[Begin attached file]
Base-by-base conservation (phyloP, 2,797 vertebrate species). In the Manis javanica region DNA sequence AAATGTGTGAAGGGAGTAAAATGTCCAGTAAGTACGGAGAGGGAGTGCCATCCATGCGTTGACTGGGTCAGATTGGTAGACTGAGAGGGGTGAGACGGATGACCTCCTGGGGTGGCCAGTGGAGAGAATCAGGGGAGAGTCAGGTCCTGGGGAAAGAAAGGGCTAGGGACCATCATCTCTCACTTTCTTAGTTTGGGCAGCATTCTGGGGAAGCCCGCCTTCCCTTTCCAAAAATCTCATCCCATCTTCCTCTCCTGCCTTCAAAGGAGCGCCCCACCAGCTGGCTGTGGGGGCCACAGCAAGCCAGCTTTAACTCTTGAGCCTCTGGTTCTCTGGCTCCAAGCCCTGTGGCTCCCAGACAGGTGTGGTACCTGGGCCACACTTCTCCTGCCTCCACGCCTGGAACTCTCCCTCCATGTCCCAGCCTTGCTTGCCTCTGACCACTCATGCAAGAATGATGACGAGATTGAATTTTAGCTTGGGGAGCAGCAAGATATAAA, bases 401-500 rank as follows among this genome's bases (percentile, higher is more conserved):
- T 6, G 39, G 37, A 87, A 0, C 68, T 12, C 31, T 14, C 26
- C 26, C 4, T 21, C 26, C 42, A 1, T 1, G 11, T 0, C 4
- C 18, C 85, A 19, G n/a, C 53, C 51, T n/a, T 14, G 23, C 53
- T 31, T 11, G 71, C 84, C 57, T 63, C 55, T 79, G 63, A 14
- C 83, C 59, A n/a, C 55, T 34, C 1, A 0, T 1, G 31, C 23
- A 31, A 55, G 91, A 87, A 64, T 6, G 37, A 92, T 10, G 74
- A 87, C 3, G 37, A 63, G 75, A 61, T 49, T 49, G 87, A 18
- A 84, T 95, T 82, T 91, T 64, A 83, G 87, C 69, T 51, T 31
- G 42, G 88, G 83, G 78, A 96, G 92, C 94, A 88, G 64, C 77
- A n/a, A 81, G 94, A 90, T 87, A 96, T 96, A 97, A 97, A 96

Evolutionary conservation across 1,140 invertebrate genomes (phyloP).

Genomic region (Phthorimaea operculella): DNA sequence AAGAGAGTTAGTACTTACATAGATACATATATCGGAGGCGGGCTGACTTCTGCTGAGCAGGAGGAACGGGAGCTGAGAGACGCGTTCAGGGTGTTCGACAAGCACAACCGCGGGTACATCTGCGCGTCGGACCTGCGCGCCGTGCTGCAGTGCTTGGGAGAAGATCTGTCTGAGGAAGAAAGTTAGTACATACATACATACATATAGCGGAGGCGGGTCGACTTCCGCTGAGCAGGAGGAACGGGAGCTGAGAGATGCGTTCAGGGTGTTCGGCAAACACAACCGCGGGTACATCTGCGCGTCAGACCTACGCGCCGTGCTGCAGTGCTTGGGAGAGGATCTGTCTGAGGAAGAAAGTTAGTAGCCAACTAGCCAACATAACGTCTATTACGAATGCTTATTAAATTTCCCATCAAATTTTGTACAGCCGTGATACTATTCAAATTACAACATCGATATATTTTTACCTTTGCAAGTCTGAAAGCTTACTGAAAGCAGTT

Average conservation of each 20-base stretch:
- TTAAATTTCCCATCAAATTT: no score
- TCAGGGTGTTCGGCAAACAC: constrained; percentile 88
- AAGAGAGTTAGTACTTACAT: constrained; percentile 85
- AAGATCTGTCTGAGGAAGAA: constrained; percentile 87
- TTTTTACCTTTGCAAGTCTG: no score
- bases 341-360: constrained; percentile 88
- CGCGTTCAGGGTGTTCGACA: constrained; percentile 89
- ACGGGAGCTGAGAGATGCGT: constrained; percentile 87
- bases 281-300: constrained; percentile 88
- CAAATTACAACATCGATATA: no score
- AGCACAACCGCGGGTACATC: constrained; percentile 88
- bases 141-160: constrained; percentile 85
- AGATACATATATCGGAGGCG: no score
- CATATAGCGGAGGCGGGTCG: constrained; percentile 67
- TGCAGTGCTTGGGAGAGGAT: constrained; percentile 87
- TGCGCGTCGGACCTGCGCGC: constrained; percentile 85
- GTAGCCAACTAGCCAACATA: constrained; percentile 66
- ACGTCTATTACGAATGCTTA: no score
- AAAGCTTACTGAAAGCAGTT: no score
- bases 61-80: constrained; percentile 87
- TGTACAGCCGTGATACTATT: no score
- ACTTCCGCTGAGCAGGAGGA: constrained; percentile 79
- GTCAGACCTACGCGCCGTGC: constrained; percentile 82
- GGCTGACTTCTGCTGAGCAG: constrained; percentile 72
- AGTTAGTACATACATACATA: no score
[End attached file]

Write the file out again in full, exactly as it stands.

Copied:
Base-by-base conservation (phyloP, 2,797 vertebrate species). In the Manis javanica region DNA sequence AAATGTGTGAAGGGAGTAAAATGTCCAGTAAGTACGGAGAGGGAGTGCCATCCATGCGTTGACTGGGTCAGATTGGTAGACTGAGAGGGGTGAGACGGATGACCTCCTGGGGTGGCCAGTGGAGAGAATCAGGGGAGAGTCAGGTCCTGGGGAAAGAAAGGGCTAGGGACCATCATCTCTCACTTTCTTAGTTTGGGCAGCATTCTGGGGAAGCCCGCCTTCCCTTTCCAAAAATCTCATCCCATCTTCCTCTCCTGCCTTCAAAGGAGCGCCCCACCAGCTGGCTGTGGGGGCCACAGCAAGCCAGCTTTAACTCTTGAGCCTCTGGTTCTCTGGCTCCAAGCCCTGTGGCTCCCAGACAGGTGTGGTACCTGGGCCACACTTCTCCTGCCTCCACGCCTGGAACTCTCCCTCCATGTCCCAGCCTTGCTTGCCTCTGACCACTCATGCAAGAATGATGACGAGATTGAATTTTAGCTTGGGGAGCAGCAAGATATAAA, bases 401-500 rank as follows among this genome's bases (percentile, higher is more conserved):
- T 6, G 39, G 37, A 87, A 0, C 68, T 12, C 31, T 14, C 26
- C 26, C 4, T 21, C 26, C 42, A 1, T 1, G 11, T 0, C 4
- C 18, C 85, A 19, G n/a, C 53, C 51, T n/a, T 14, G 23, C 53
- T 31, T 11, G 71, C 84, C 57, T 63, C 55, T 79, G 63, A 14
- C 83, C 59, A n/a, C 55, T 34, C 1, A 0, T 1, G 31, C 23
- A 31, A 55, G 91, A 87, A 64, T 6, G 37, A 92, T 10, G 74
- A 87, C 3, G 37, A 63, G 75, A 61, T 49, T 49, G 87, A 18
- A 84, T 95, T 82, T 91, T 64, A 83, G 87, C 69, T 51, T 31
- G 42, G 88, G 83, G 78, A 96, G 92, C 94, A 88, G 64, C 77
- A n/a, A 81, G 94, A 90, T 87, A 96, T 96, A 97, A 97, A 96

Evolutionary conservation across 1,140 invertebrate genomes (phyloP).

Genomic region (Phthorimaea operculella): DNA sequence AAGAGAGTTAGTACTTACATAGATACATATATCGGAGGCGGGCTGACTTCTGCTGAGCAGGAGGAACGGGAGCTGAGAGACGCGTTCAGGGTGTTCGACAAGCACAACCGCGGGTACATCTGCGCGTCGGACCTGCGCGCCGTGCTGCAGTGCTTGGGAGAAGATCTGTCTGAGGAAGAAAGTTAGTACATACATACATACATATAGCGGAGGCGGGTCGACTTCCGCTGAGCAGGAGGAACGGGAGCTGAGAGATGCGTTCAGGGTGTTCGGCAAACACAACCGCGGGTACATCTGCGCGTCAGACCTACGCGCCGTGCTGCAGTGCTTGGGAGAGGATCTGTCTGAGGAAGAAAGTTAGTAGCCAACTAGCCAACATAACGTCTATTACGAATGCTTATTAAATTTCCCATCAAATTTTGTACAGCCGTGATACTATTCAAATTACAACATCGATATATTTTTACCTTTGCAAGTCTGAAAGCTTACTGAAAGCAGTT

Average conservation of each 20-base stretch:
- TTAAATTTCCCATCAAATTT: no score
- TCAGGGTGTTCGGCAAACAC: constrained; percentile 88
- AAGAGAGTTAGTACTTACAT: constrained; percentile 85
- AAGATCTGTCTGAGGAAGAA: constrained; percentile 87
- TTTTTACCTTTGCAAGTCTG: no score
- bases 341-360: constrained; percentile 88
- CGCGTTCAGGGTGTTCGACA: constrained; percentile 89
- ACGGGAGCTGAGAGATGCGT: constrained; percentile 87
- bases 281-300: constrained; percentile 88
- CAAATTACAACATCGATATA: no score
- AGCACAACCGCGGGTACATC: constrained; percentile 88
- bases 141-160: constrained; percentile 85
- AGATACATATATCGGAGGCG: no score
- CATATAGCGGAGGCGGGTCG: constrained; percentile 67
- TGCAGTGCTTGGGAGAGGAT: constrained; percentile 87
- TGCGCGTCGGACCTGCGCGC: constrained; percentile 85
- GTAGCCAACTAGCCAACATA: constrained; percentile 66
- ACGTCTATTACGAATGCTTA: no score
- AAAGCTTACTGAAAGCAGTT: no score
- bases 61-80: constrained; percentile 87
- TGTACAGCCGTGATACTATT: no score
- ACTTCCGCTGAGCAGGAGGA: constrained; percentile 79
- GTCAGACCTACGCGCCGTGC: constrained; percentile 82
- GGCTGACTTCTGCTGAGCAG: constrained; percentile 72
- AGTTAGTACATACATACATA: no score